Del Mar’s Bob ‘Sully’ Sullivan passionate about accomplished radio career

Bob “Sully” Sullivan Courtesy photo

By Kristina Houck

When Bob “Sully” Sullivan talks, people listen.

A San Diego native and longtime Del Mar resident, Sullivan is “a bit of a crusader” for his hometown on his KOGO-AM 600 radio show, “The Coalition with Bob ‘Sully’ Sullivan.”

“I was born and raised here in San Diego,” Sullivan said. “I think I can make a difference. I’ve got a really good platform to make a difference. That’s why I’m a bit of a crusader for what goes on here.”

Sullivan was a driving force behind the recall effort of former Mayor Bob Filner, who he nicknamed “The Emperor.” To collect signatures to get Filner booted from office, he hosted “Sully’s Petition Drive Thru” in August at the radio station.

“We can fully take credit for planting that seed for Bob Filner and starting the Recall Bob Filner Campaign,” Sullivan said. “We had 2,000 people in front of the studio the day he resigned.”

Sullivan also wasn’t shy about his support of Mayor-elect Kevin Faulconer. He urged his listeners to vote for the San Diego City Councilman and mayoral candidate.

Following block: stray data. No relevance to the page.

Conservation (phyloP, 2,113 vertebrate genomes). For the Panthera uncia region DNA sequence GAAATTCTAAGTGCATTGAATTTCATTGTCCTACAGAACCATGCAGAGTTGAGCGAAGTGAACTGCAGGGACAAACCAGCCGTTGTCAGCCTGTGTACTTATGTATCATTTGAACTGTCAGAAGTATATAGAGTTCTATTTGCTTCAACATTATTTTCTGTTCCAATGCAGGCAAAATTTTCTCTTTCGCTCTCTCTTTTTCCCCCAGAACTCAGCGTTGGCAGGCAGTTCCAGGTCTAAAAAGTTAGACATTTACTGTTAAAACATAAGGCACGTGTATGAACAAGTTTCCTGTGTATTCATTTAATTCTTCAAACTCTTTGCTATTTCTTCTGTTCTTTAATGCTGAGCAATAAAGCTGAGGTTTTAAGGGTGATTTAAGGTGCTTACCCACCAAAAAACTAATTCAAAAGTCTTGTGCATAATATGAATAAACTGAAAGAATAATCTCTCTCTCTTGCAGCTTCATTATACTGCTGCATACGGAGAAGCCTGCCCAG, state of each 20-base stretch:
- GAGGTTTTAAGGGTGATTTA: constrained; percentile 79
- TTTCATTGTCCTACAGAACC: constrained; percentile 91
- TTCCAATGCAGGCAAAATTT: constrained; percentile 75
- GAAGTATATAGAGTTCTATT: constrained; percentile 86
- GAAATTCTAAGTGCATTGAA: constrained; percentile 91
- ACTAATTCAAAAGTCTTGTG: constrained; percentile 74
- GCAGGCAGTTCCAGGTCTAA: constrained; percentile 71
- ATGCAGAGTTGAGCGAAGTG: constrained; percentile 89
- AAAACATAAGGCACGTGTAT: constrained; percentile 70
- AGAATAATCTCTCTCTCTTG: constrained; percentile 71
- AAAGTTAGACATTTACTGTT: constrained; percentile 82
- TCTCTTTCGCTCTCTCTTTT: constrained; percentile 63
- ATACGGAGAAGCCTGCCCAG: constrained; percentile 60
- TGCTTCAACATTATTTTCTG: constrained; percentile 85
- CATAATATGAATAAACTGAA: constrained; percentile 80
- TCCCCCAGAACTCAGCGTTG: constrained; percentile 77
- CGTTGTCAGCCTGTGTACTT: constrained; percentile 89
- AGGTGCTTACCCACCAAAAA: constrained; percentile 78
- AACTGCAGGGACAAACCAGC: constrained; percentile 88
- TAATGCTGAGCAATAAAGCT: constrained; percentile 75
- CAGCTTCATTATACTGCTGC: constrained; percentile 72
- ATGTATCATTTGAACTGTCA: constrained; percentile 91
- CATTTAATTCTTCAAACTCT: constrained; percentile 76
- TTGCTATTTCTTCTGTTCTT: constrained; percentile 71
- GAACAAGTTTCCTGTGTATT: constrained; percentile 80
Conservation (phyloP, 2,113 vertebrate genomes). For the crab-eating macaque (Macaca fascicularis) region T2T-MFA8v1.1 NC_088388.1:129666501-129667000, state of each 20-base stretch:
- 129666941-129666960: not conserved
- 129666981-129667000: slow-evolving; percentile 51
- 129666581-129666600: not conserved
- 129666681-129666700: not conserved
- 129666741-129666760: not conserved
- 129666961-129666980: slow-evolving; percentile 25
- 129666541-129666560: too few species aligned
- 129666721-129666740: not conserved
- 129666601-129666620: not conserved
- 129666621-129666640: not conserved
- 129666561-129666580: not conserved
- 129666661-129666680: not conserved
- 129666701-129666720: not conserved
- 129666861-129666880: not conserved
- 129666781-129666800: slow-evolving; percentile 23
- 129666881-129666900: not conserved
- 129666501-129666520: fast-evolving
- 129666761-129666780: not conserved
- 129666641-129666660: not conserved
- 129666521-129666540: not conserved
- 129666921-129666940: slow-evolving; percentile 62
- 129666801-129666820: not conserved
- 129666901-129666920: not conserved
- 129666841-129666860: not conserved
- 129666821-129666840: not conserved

“For me, Kevin Faulconer was the right guy. Not because politically he’s the right guy — although I think he is — but David Alvarez is 33 years old. … He could have created 30,000 jobs in San Diego and been exactly down the pipe politically with me, but he is 33. You can swing a dead cow over your head and hit somebody that has more leading experience than a 33-year-old.”

When he’s not live from 3-7 p.m. on KOGO, fans can also hear Sullivan on “The Big Biz Show,” a nationally syndicated show simulcast weekdays on about 1,500 domestic radio stations (as well as on the American Forces Network heard in 175 countries and on ships at sea) while simulcast daily in 52 million television homes.

“Business is kind of in my DNA. I look at everything through the lens of business,” said Sullivan, who co-hosts the business radio show with local broadcast personality and comedian Russ T. Nailz. “This show, even though it has a bigger audience, it’s easier for me because I don’t really have to prep this show. I’m already looking at it anyway.”

Sullivan has been on the radio for nearly two decades.

Before he got his start in radio, he worked as a newspaper publisher in San Diego in the late 1980s, then became active as an intermediary in the venture community and later became an investment-banking consultant. Becoming “somewhat of an expert in the stock market,” Sullivan was asked to be a guest on a radio program on KCEO, which was San Diego’s original business talk station.

“A week later they asked me if I wanted to do my own morning show a couple days a week,” Sullivan recalled. Three months later, he landed an opportunity at KSDO.